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Balancing State and Local Assessments

A district's duty to meet needs of all students through testing by Stanley Rabinowitz

Paul Koehler has served on-and survived-two fronts of the "assessment wars."

 

As an associate superintendent in the Arizona Department of Education, Koehler presided over the development and implementation of a far-reaching statewide student assessment program. In his next job, as superintendent of the Peoria, Ill., Unified School District, he not only had to administer the state tests he helped to create, he also had to build a local assessment system to serve the more specific needs of his own district. That experience seeded his understanding of the ideal relationship between state and local assessment.

From the vantage point of his current post as policy director for WestEd, an education research organization, Koehler observes that when it comes to testing, "neither the state nor the local district fully appreciates the pressures and responsibilities the other faces.

"But when the roles and limitations of each are fully understood," he adds, "it becomes clear that the state and local assessment systems don't have to be at odds with each other. Nor should they try to replicate each other. Instead, we should begin to think about building systems that complement each other."

Never has this concept been more important. Students across America are being tested at unprecedented rates, due in large part to a proliferation of state-developed and administered assessments. Forty-eight of the 50 states have adopted some form of statewide assessment program. Unprecedented numbers of students now must pass tests for promotion or high school graduation. For teachers, principals and district administrators, state assessment results can trigger accountability-based rewards and sanctions.

A Local Rationale

The recent proliferation and expansion of statewide assessment programs raises an important question about the role and need for a local assessment program: Are local assessment programs still relevant?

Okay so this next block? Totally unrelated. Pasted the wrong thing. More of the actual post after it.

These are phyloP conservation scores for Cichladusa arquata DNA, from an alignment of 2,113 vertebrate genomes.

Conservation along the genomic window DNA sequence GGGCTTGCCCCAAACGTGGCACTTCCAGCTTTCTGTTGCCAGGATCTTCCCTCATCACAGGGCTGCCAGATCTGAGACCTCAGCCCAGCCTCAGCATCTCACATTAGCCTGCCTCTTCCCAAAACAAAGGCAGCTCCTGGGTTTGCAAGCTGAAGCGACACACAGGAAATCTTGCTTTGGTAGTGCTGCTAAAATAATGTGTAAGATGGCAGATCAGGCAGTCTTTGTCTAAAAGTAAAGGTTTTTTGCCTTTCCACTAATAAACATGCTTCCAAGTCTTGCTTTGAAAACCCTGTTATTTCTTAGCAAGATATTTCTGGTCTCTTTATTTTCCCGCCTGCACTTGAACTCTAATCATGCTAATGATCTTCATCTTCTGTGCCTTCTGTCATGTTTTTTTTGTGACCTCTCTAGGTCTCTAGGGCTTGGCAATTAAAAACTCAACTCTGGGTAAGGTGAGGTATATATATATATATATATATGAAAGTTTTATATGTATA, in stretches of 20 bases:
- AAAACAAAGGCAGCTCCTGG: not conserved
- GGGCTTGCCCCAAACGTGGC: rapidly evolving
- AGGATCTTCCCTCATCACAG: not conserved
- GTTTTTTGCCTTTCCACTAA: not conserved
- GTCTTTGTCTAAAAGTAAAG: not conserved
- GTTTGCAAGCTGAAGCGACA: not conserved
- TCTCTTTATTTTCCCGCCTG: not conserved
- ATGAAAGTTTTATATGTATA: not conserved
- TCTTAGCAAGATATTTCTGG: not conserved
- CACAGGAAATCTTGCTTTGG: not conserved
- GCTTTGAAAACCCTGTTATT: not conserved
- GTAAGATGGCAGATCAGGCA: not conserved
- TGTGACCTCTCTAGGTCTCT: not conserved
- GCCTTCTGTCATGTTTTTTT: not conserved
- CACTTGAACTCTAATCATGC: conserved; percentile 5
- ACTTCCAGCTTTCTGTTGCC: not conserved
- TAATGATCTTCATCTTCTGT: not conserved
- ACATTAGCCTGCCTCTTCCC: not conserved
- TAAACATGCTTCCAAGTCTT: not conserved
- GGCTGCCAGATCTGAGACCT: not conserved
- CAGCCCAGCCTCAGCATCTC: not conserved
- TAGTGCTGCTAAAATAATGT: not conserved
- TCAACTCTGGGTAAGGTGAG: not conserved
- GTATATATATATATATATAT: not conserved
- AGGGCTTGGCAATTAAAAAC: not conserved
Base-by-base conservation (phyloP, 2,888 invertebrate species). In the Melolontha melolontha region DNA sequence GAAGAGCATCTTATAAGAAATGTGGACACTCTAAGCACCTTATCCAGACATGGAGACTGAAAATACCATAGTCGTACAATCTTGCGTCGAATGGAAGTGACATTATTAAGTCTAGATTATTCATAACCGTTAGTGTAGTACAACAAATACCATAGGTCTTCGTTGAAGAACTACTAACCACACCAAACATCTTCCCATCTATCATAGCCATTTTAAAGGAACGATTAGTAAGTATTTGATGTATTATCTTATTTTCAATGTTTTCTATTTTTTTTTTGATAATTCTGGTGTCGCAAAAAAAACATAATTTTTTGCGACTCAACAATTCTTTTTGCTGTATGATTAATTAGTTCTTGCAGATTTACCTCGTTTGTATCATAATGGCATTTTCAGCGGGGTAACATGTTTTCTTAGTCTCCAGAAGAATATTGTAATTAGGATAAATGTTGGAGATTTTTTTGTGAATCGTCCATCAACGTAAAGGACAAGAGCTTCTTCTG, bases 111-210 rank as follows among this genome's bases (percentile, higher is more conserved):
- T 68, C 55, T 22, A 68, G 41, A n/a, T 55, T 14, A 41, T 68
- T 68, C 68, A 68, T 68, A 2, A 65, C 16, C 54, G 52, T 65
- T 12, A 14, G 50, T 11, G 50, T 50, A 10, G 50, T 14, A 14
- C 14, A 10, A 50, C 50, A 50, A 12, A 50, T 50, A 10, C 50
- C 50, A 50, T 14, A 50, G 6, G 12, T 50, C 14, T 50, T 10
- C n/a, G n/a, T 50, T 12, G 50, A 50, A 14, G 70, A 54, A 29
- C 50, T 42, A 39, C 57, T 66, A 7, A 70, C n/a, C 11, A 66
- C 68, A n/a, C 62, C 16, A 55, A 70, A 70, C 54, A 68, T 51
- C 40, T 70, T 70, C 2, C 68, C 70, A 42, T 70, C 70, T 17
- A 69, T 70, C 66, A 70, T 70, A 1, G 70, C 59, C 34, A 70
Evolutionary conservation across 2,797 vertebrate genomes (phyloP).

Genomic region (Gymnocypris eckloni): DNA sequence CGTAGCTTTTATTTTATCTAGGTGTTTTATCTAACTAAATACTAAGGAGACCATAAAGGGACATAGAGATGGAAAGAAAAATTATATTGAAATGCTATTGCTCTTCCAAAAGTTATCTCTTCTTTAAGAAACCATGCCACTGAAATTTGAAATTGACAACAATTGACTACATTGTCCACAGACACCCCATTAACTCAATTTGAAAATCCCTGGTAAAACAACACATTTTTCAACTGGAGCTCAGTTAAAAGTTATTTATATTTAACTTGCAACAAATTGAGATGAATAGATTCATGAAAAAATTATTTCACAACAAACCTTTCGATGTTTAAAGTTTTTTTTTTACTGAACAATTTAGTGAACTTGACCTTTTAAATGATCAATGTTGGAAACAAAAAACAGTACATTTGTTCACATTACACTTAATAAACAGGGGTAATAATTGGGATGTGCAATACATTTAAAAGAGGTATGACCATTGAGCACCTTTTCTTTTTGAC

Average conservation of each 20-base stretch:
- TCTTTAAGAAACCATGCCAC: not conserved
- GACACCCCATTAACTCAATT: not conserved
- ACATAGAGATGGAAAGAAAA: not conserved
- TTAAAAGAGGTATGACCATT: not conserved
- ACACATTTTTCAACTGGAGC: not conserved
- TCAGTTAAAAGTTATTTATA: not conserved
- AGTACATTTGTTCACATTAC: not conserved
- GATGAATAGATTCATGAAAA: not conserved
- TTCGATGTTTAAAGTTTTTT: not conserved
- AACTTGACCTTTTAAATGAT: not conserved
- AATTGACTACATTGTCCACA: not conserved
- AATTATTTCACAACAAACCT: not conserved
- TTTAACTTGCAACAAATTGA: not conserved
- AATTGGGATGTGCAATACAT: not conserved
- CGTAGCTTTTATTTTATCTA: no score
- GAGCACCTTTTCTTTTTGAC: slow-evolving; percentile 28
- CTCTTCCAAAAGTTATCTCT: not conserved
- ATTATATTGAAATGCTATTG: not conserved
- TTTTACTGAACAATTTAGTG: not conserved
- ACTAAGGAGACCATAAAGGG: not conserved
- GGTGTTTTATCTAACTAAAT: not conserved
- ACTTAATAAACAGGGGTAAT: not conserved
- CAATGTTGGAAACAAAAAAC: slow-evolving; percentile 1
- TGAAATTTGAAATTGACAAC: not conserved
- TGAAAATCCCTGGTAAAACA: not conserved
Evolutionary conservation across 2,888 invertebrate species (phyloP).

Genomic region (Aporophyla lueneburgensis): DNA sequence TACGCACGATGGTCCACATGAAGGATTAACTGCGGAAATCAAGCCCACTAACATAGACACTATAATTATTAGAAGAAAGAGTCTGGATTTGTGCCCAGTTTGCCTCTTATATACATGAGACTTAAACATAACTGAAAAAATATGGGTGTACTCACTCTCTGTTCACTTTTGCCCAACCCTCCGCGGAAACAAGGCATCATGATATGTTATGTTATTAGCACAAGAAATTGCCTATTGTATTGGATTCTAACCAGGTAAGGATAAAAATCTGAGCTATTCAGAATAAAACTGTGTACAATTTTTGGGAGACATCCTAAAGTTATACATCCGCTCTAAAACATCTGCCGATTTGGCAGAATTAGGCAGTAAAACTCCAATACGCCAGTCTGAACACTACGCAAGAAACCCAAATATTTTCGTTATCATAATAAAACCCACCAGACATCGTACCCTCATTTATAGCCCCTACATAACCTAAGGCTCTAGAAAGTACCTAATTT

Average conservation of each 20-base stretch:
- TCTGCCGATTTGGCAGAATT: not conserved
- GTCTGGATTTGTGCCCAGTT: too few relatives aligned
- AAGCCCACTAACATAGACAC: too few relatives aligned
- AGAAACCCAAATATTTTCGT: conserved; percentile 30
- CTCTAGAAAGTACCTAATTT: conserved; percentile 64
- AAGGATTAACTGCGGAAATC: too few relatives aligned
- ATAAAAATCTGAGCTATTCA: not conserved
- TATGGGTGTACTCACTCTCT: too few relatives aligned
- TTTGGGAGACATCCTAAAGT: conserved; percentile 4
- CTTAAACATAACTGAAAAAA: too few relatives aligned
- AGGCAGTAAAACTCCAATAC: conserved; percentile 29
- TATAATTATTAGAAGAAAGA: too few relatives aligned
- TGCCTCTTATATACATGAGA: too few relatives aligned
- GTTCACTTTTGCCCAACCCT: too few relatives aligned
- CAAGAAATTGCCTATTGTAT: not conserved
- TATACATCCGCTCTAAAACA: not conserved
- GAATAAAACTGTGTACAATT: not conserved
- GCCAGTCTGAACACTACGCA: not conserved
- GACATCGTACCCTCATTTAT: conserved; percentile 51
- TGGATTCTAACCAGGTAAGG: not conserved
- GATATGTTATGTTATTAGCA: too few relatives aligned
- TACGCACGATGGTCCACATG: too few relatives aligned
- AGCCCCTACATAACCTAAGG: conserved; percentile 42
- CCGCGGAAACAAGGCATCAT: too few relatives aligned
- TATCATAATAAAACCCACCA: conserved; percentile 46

The answer is clearly "yes" because effective local assessment is essential to improved student learning.

Our belief at WestEd, an education laboratory, based both on research and experience working with states and local districts nationwide, is that locally developed and administered assessment programs have a unique capacity to provide diagnostic information that, when understood and used effectively, has immediate impact on classroom practice.

"Our local assessment program allowed us to target instruction in a more timely and detailed manner than the state test," says Janice Florey, test director for the Douglas County, Nev., School District. "Principals and teachers began using these data to track student growth, identify difficult content strands and pinpoint instructional strengths and weaknesses."

So why don't state tests provide similar information? Simply put, they are not designed to do so. As statewide assessment programs focus increasingly on high-stakes student and school accountability concerns, they must rely on more narrow and conservative assessment methods, primarily multiple-choice tests. The strong suit of these instruments is their ability, in a valid, reliable and efficient manner, to reveal broad patterns of relative strengths and weaknesses across large groups of students. Such information can serve as an early warning system, pointing to content areas, schools, student groups and even individual students warranting greater attention.

What such statewide tests cannot yield is the detailed information necessary to target instruction for individual students. This leaves a clear and essential role for local assessment: developing diagnostic information about what students do well, where they are having difficulty and how the instructional program might be adjusted to address their specific needs.

Local assessment programs have greater potential for generating this kind of complex information largely because they are not bound by the same technical and political constraints as state-level programs. As a result, they can more realistically incorporate innovative assessment methods, such as teacher observations, portfolios and performance events, which are able to generate more specific and classroom-relevant information about the strengths and weaknesses of individual students.

Equally important, they can be aligned maximally to local content standards and to the community's value systems. Cheryl Milner, former director of assessment and staff development for the San Mateo/Foster City, Calif., schools, describes a process where the entire community was invited to review results both from state standardized tests (Stanford 9) and from locally developed assessments.

"We were able to educate parents about the strengths and weaknesses of each type of assessment-how one instrument might be able to give you this kind of information about student and school performance but not provide other key data," Milner explains.

Despite the state's growing assessment and accountability role, community members ended up fighting for continuation of the complementary local assessment program.